High-level divisions over the handling of the eurozone crisis burst into the open yesterday when Germany’s finance minister rebuked the head of the International Monetary Fund for warning European leaders to ease their demands for ever-tighter austerity in troubled peripheral economies.
围绕欧元区危机应对战略的高层分歧昨日公开化。国际货币基金组织(IMF)总裁克里斯蒂娜•拉加德(Christine Lagarde)告诫欧洲国家领导人称，应放松对身处困境的外围经济体持续加大紧缩力度的要求，此言引发了德国财长沃尔夫冈•朔伊布勒(Wolfgang Schäuble)的指责。
Wolfgang Schäuble said that Christine Lagarde had appeared to contradict the IMF’s own stance in advocating an easing of austerity, noting that the fund had “time and again” warned that high debt levels threatened economic growth.
“When there is a certain medium-term goal, it doesn’t build confidence when one starts by going in a different direction,” Mr Schäuble said. “When you want to climb a big mountain and you start climbing down the mountain, then the mountain will get even higher.”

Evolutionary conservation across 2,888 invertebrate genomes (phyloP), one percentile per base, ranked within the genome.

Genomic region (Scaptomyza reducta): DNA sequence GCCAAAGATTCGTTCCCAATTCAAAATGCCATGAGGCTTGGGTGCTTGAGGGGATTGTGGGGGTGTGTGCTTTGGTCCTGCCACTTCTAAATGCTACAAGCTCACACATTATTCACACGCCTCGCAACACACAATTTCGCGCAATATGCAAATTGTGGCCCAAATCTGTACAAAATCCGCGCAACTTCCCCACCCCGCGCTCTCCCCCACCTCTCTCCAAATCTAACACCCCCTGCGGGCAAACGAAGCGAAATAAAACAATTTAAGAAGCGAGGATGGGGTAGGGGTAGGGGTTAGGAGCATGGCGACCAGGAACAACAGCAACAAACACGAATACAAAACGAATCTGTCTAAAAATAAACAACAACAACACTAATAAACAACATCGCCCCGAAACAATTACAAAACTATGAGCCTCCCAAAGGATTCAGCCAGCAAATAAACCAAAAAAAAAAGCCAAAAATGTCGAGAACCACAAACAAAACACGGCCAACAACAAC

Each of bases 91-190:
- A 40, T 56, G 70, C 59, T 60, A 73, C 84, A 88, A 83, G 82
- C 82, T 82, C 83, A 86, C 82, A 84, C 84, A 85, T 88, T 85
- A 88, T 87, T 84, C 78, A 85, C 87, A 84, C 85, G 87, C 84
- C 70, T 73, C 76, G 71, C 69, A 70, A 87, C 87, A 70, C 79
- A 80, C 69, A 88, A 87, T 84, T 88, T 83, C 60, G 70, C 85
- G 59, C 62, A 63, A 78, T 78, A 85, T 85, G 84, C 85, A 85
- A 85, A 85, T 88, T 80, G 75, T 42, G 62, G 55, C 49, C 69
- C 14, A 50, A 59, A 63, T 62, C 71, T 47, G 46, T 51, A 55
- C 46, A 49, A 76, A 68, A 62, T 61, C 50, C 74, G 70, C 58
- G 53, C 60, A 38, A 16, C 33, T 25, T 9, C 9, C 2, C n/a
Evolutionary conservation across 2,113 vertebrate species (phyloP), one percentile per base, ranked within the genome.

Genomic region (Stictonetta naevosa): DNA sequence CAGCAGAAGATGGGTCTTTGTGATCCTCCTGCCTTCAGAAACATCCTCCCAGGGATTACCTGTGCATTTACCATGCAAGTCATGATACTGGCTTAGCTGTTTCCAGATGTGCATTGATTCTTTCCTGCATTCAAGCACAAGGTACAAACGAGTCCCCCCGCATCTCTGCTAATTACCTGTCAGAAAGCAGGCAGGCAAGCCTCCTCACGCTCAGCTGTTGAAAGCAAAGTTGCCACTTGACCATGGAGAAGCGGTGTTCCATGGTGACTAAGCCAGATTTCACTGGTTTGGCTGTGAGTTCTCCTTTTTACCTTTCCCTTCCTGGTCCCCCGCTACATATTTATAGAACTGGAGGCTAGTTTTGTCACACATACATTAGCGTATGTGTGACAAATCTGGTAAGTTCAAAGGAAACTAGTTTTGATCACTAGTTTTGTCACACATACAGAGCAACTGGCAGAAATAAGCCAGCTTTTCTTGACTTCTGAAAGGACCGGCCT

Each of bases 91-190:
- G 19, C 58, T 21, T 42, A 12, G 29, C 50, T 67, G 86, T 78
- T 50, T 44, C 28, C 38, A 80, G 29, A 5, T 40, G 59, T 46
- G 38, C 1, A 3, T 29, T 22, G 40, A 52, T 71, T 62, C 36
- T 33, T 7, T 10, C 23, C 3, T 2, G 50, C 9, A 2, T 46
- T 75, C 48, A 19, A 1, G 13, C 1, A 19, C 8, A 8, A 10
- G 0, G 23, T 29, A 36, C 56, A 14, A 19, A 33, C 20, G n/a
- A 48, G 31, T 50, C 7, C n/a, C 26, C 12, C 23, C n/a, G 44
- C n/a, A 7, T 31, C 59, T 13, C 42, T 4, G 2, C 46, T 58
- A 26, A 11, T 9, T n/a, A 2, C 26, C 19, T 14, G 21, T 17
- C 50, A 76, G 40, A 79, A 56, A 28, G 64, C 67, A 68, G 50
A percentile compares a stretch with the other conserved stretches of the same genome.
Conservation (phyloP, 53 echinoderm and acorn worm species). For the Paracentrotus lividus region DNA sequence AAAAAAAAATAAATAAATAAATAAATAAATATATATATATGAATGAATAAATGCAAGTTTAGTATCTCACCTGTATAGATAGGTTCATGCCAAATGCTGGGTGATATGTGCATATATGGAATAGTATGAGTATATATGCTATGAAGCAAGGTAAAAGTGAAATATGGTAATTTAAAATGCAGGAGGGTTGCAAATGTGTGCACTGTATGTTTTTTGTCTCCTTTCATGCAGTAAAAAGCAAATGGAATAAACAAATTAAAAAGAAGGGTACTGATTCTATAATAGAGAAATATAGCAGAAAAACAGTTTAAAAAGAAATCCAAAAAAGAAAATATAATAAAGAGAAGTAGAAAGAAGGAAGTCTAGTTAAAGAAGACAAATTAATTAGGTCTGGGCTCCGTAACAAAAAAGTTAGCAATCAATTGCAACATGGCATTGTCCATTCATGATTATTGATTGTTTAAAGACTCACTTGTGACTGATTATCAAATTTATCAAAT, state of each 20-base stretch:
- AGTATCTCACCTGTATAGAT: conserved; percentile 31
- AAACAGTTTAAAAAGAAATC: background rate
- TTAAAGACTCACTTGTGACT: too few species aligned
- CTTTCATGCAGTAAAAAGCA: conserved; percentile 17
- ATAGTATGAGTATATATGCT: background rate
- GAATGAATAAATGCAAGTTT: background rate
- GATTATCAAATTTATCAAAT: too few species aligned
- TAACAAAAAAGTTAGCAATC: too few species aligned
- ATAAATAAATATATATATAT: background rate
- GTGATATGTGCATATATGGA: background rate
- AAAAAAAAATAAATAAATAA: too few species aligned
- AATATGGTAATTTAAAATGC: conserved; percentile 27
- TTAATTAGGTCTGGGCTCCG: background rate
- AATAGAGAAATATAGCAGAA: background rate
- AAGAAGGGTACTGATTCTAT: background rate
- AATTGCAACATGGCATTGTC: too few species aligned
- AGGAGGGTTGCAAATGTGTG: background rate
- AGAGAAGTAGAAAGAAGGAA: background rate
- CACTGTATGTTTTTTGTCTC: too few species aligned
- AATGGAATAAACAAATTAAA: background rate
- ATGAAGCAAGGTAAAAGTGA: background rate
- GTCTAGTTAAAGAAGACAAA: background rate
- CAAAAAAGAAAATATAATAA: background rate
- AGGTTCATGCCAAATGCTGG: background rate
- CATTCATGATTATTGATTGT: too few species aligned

He was speaking on the sidelines of a meeting of finance ministers and central bankers in Tokyo just after Ms Lagarde, the IMF managing director, backed a study finding that Brussels and the IMF had underestimated the impact of austerity measures on growth during the eurozone crisis.
Ms Lagarde said eurozone countries should not stick blindly to tough deficit targets if growth weakens more than expected. They should allow “automatic stabilisers” – higher welfare spending and lower tax revenues – to kick in if the economy deteriorated.
The IMF’s warnings against an over-reliance on austerity came as Angela Merkel, the German chancellor, held out the prospect of government action to stimulate domestic demand. She was determined to revive Germany’s flagging growth, not least because of the country’s role “to do something for the stimulation of the economy in Europe”.